Friday, March 11, 2016
Hockey up high
On 8 March the IIHF received a visit from a delegation of ice hockey and sports representatives from Nepal, who formally submitted a proposal to join the IIHF as an associate member.
“With the support of the government and the IIHF, we are looking to build a new chapter in Nepalese sports with ice hockey” said Nepal Ice Hockey Association President Lok Bahadur Shahi.
Situated almost entirely within the Himalaya mountain range and containing eight of the world’s ten tallest peaks, including Mount Everest, Nepal’s climate that varies greatly based on altitude. The country as of now has no artificial ice rinks, but plans to build some are in the works.
The push by the Nepalese to join the IIHF comes at a time when the sport is seeing a rise in popularity in the country. Traditionally a football and cricketing nation, Nepal now has as many as 157 active sports associations and is working with the International Olympic Committee in developing Nepalese sports.
“Ice hockey has been growing in popularity, thanks in part to the Internet,” said Hari Prasad Sarmah, advisor to the Nepal Ice Hockey Association. “We hope to build out first rink in Kathmandu in two to three years and take advantage of this.”
While confined at the moment to natural ice rinks that are useable for six months out of the year, the Nepal Ice Hockey Association is aiming to tap into the large populations located in the country’s urban centres to find and develop players. Cities like the capital Kathmandu and Pokhara were put forth as ideal locations for building an ice rink and raising awareness for the sport.
“They started contacting me in the middle of 2014,” said IIHF Vice-President for Asia Thomas Wu. “The development of a sport, especially at the beginning, needs a lot of support from the government, and we see a lot of that in different parts of Asia.”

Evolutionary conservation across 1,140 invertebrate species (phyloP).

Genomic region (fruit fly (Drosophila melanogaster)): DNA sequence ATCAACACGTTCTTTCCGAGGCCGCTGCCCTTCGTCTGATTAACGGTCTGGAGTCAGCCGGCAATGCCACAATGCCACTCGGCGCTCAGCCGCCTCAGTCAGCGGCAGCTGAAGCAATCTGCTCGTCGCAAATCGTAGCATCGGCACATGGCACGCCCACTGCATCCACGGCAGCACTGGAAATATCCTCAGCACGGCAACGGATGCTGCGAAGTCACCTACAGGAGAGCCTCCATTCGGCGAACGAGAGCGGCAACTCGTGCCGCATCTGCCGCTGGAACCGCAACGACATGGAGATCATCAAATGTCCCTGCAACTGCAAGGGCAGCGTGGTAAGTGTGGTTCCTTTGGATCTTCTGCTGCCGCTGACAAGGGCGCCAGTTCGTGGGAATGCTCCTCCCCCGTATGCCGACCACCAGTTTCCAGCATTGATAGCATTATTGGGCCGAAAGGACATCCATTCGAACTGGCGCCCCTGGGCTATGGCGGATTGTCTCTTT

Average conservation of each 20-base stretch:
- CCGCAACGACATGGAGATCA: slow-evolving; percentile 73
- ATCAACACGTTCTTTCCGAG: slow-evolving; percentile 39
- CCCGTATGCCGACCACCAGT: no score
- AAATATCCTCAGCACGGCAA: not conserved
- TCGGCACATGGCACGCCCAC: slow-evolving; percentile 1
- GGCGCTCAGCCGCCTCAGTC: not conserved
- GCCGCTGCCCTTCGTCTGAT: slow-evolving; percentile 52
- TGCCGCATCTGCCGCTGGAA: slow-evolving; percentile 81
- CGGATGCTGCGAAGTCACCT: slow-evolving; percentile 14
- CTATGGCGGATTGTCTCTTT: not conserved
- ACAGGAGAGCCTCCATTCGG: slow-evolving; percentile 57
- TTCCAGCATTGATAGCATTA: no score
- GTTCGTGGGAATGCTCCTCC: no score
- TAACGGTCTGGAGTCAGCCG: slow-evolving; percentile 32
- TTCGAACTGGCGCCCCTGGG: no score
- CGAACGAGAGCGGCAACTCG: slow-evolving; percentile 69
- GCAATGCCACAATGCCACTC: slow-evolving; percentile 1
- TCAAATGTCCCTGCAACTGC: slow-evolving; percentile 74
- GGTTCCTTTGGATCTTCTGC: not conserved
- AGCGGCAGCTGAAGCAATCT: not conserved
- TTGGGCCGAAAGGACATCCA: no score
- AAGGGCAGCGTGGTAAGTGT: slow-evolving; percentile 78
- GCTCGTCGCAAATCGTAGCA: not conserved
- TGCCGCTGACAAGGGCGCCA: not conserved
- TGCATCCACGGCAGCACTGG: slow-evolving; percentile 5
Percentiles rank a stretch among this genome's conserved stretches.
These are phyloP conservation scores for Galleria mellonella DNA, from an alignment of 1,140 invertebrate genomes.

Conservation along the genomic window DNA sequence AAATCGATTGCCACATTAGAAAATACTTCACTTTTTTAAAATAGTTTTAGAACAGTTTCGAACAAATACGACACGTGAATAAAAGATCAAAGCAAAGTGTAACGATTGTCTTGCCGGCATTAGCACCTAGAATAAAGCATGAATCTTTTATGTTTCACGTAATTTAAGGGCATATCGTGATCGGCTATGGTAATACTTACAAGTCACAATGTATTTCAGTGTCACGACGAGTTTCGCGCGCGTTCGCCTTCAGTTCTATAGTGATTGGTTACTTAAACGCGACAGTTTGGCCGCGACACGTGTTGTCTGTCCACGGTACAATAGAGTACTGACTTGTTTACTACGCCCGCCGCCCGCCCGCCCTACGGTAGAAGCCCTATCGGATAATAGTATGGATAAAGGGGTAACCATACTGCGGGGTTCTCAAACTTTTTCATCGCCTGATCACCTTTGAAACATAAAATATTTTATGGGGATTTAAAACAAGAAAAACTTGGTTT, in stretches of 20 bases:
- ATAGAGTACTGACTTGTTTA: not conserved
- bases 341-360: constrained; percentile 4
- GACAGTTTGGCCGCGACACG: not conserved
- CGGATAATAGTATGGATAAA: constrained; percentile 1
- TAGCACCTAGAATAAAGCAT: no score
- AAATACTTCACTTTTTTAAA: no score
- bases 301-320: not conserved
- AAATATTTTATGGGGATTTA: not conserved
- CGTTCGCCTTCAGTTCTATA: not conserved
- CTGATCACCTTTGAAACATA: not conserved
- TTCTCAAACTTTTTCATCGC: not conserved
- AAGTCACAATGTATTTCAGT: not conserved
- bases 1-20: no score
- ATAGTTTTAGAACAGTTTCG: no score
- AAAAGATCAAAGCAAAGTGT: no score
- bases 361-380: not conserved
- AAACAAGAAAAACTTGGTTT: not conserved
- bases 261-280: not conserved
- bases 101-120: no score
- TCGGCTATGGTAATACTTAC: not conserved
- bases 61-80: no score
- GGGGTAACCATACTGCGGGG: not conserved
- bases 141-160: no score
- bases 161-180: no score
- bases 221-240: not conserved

“We are fully confident, in a matter of two to three years, Nepal will also be fully equipped to join the ice hockey fraternity and start participating in regional and international tournaments and friendly matches,” said Keshab Kumar Bista, Member-Secretary of the Nepal National Sports Council.
Wu was encouraged by the strong bid submitted by Nepal, and sees some potential for the sport to grow and develop within a country of over 27 million people.
“I draw some parallels with their program with that of Mongolia, where it’s cold enough where players can play outdoors. The Mongolian players are quite competitive, even with the limited ice time they receive during the short season.”
With Indonesia and the Philippines and slated to receive associate member status pending approval of the 2016 IIHF Congress, the IIHF will be adding three Asian nations to its membership, with a combined population of over 400 million.
“Asia is an important part in our development plans, and we welcome these new members,” said IIHF President René Fasel.
“It’s exciting, we want to see more players and more development, but it’s a good starting point and it’s great to see such growth,” said Wu.